Unions threaten primary school strike action against academy plans
Richard Garner has been Education Editor of The Independent for 12 years and writing about the subject for 34 years. Before becoming a journalist, he worked as a disc jockey in London pubs and clubs and for a hospital radio station. His main hobbies are cricket (watching these days) and theatre. On his days off, he is most likelt to be found at Lord’s or the King’s Head Theatre Club.
Wednesday 09 May 2012
Britain’s two biggest unions are threatening strike action at 13 more primary schools against plans to force them to become academies.
The 13, all in Birmingham, have been singled out by Education Secretary Michael Gove as under-performing
However, Christine Blower, general secretary of the National Union of Teachers, said: “There is no evidence at all to support the notion that changing the status of a school will transform the educational attainment of its pupils.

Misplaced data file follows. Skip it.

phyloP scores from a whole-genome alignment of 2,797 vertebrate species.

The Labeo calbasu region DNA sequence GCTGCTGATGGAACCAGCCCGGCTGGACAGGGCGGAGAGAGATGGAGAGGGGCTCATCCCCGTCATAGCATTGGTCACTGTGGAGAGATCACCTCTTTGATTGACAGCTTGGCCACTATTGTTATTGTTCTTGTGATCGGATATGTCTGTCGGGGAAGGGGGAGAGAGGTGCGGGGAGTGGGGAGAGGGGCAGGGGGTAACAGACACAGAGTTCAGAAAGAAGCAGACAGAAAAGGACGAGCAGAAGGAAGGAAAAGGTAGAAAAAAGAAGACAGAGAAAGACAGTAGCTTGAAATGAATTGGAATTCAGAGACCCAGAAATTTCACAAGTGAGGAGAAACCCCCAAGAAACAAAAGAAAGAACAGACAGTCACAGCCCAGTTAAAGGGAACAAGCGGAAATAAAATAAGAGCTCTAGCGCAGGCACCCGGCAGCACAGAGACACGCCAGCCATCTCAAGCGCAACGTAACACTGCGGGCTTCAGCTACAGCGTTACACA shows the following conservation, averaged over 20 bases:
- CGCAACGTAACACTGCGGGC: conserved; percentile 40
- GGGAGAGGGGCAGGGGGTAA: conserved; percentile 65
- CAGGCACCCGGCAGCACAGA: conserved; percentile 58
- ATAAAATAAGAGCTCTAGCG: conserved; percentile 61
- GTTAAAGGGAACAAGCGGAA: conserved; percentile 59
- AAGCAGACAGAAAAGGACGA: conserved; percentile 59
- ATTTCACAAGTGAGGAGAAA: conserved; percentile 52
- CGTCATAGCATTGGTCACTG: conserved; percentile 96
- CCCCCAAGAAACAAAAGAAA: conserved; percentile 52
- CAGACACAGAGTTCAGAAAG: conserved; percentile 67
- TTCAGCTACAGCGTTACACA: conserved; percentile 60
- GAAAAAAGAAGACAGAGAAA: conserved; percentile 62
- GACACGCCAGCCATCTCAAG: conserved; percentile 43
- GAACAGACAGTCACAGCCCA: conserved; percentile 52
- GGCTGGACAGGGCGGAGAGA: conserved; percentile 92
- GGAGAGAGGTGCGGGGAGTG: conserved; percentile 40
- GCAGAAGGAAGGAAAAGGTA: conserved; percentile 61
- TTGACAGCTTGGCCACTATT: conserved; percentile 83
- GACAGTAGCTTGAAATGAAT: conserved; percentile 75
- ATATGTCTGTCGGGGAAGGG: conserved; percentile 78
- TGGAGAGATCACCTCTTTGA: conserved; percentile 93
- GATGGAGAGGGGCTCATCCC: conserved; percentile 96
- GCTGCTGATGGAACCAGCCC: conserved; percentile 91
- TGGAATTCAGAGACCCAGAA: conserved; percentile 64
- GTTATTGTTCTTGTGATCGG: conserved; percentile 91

“The majority of the school communities in Birmingham do not support this move.”
Chris Keates, general secretary of the National association of Schoolmasters Union of Women Teachers, added: “The secretary of State has tried every trick in the book to persuade schools to become academies.
“Schools in Birmingham and all over the country are now facing unacceptable and unfair pressure to convert.”
The move follows decisions at both of the unions’ Easter conference threatening strike action over academy status.
Already teachers at Downhills primary school in Haringey, nerth London, are being balloted over the issue.
The school failed an emergency Ofsted inspection ordered by Mr Gove earlier this year. However, parents and teachers argue it is improving - having met the Government’s minimum target of 60 percent of pupils reaching the required standard in maths and English last year.
Mr Gove has singled out 200 primary schools which - for five years running – have not met the minimum target for turning into academies.
He argues that those who oppose him are “enemies of promise”.
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